Mayweather vows legal fights won't distract him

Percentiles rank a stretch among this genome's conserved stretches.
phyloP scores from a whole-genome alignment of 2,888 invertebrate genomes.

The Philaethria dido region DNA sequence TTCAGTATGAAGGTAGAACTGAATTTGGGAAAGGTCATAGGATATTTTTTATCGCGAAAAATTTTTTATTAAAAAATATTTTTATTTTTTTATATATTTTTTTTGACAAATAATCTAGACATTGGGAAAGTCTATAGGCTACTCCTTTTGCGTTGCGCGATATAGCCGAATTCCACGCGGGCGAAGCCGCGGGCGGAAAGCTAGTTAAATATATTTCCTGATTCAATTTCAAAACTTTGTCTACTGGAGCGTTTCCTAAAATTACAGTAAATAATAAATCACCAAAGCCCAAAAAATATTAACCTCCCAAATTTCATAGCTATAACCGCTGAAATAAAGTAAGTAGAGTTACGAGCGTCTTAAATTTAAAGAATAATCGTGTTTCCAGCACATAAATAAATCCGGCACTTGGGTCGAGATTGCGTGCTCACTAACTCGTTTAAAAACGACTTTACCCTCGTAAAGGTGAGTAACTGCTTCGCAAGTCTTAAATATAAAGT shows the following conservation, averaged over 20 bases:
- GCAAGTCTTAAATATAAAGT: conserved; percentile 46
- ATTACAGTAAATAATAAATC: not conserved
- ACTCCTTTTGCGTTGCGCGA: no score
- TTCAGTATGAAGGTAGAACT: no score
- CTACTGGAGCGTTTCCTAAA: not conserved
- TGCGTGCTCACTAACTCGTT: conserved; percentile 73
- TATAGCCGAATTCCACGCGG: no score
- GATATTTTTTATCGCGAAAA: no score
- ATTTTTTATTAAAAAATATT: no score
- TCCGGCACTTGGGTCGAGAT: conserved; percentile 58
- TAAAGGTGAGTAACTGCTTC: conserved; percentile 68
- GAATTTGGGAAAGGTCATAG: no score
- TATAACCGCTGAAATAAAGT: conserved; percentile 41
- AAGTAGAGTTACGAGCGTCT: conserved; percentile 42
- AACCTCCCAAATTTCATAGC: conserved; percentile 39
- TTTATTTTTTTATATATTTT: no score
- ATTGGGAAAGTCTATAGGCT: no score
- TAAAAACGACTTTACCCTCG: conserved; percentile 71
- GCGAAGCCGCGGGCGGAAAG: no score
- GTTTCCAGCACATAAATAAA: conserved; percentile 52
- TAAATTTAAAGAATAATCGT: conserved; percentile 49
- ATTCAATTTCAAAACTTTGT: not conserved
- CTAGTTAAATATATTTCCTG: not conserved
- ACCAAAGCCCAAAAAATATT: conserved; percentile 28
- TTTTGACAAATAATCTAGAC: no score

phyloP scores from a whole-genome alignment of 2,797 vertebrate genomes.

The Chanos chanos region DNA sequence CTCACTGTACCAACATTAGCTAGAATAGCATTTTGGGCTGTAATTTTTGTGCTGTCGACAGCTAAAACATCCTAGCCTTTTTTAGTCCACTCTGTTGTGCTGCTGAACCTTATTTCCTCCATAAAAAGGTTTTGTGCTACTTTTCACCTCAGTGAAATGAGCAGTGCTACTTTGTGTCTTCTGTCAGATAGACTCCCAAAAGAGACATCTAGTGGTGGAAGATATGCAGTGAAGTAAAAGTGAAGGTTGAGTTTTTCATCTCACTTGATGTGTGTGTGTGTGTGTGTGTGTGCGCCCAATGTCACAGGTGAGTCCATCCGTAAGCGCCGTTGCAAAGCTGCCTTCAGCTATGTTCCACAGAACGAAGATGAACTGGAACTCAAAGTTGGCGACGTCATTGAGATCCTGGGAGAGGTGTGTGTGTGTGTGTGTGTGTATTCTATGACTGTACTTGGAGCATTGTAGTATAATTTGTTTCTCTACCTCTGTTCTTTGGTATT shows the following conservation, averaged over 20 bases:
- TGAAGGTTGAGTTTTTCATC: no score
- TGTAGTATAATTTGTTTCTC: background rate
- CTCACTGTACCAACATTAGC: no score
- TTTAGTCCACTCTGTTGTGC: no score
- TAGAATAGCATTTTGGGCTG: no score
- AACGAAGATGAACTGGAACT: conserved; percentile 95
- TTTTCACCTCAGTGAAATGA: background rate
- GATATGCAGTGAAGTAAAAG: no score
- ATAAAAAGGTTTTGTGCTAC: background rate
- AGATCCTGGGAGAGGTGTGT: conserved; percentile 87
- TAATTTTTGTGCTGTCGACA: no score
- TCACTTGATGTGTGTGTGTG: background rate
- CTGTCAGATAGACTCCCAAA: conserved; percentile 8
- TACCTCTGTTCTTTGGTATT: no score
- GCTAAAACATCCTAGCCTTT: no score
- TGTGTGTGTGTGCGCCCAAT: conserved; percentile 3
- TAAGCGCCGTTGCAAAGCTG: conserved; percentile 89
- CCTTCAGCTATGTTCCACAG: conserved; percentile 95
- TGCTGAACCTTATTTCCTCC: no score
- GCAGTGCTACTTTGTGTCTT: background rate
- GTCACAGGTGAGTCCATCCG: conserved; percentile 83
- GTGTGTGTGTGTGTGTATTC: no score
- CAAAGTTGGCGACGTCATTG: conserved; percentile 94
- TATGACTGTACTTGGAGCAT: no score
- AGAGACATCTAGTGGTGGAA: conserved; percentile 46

Unbeaten Mayweather, 41-0 with 25 knockouts, will face American southpaw Ortiz, 29-2-2 with 22 knockouts, on September 17 at Las Vegas for Ortiz's World Boxing Council welterweight crown. "I'm aggressive. I'm coming straight ahead," Mayweather said Wednesday. "I'm looking for the knockout. He's looking for the knockout. I can guarantee it won't go the distance." What has gone the distance are the court cases involving Mayweather, who faces up to 34 years in prison if convicted on all charges in a domestic violence dispute from last September involving former girlfriend Josie Harris. Pacquiao, 32, is suing Mayweather for defamation, saying the American dubbed him a dope cheat when pushing for extra blood tests for a much-awaited showdown that fell through when contract talks broke down in 2008. "I never accused nobody of doing anything," Mayweather said, although he later cited Pacquiao's reluctance to take the test and rise to power by saying, "it's obvious you must be hiding something. "If a fighter beats me, I want him to do it the fair and honest way. "If you're the best, take the test." A fight fan and a housing community security guard also have suits against Mayweather, who shrugged off the distractions. "I keep a clear head. I don't focus on nothing," Mayweather said. "Things happen in life. It's a roller coaster ride. Everything happens for a reason. Certain obstacles are put in front of me. I just feel no one can stop me." What could stop him are felony counts of grand larceny, coercion and robbery from an altercation with his former girlfriend. Mayweather said Harris claimed she was punched, stomped and beaten by him but added, "We're yet to see photos", and indicated drugs and alcohol could have been involved in perceptions of the incident. "There's a difference between holding somebody's hand and restraining someone," Mayweather said. Mayweather said he had "spoken enough" about whether or not he still wanted to fight Pacquiao, even as critics have charged he used the blood tests as a way to avoid a fighter who might beat him. Mayweather talked about how boxing was tainted by doping then how Pacquiao started rising among the ranks of top fighters later than some other fighters. "Let's make this make sense," Mayweather said. "I was born at night but not last night. I was born in the day but not yesterday. My health is more important than money." Mayweather said Pacquiao keeps talking about Mayweather and fighting foes whom Mayweather has already beaten because it makes the Asian star more money. "As long as he's attached to Floyd Mayweather, he's going to make great paydays," Mayweather said. "As long as he's fighting Floyd Mayweather's leftovers he's going to look great. Fighters are never the same once they face me." Mayweather said he would fight England's Amir Khan, provided Khan first beat undefeated American Jesse Vargas, who fights on the Mayweather-Ortiz undercard. "He's got to earn it," Mayweather said. "If Amir Khan gets past Jesse Vargas, Amir Khan has a fight with Floyd Mayweather." Ortiz, 10 years younger than Mayweather at age 24, offers Mayweather a southpaw in his prime, what many see as a perfect tuneup fight for Pacquiao but what Mayweather calls a solid test of his conditioning and skills. "That's why this has been my longest training camp thus far, because we wanted to make sure we're ready for a guy that is 10 years younger," Mayweather said. "We will be ready." Mayweather has not fought since stopping Shane Mosley in May of 2010 and has fought only twice since stopping Britain's Ricky Hatton in December of 2007. "I haven't showed (ring rust) thus far. I just try to focus on doing my job," Mayweather said. "I try to be disciplined. I keep myself in shape." Mayweather is engaged to model Shantel Jackson, saying her strength has helped him through the tough times. "Going through everything, it's nice to have a strong lady behind you," said Mayweather. "She has never judged me. She says we live and learn. She doesn't judge me. She is very important in my life."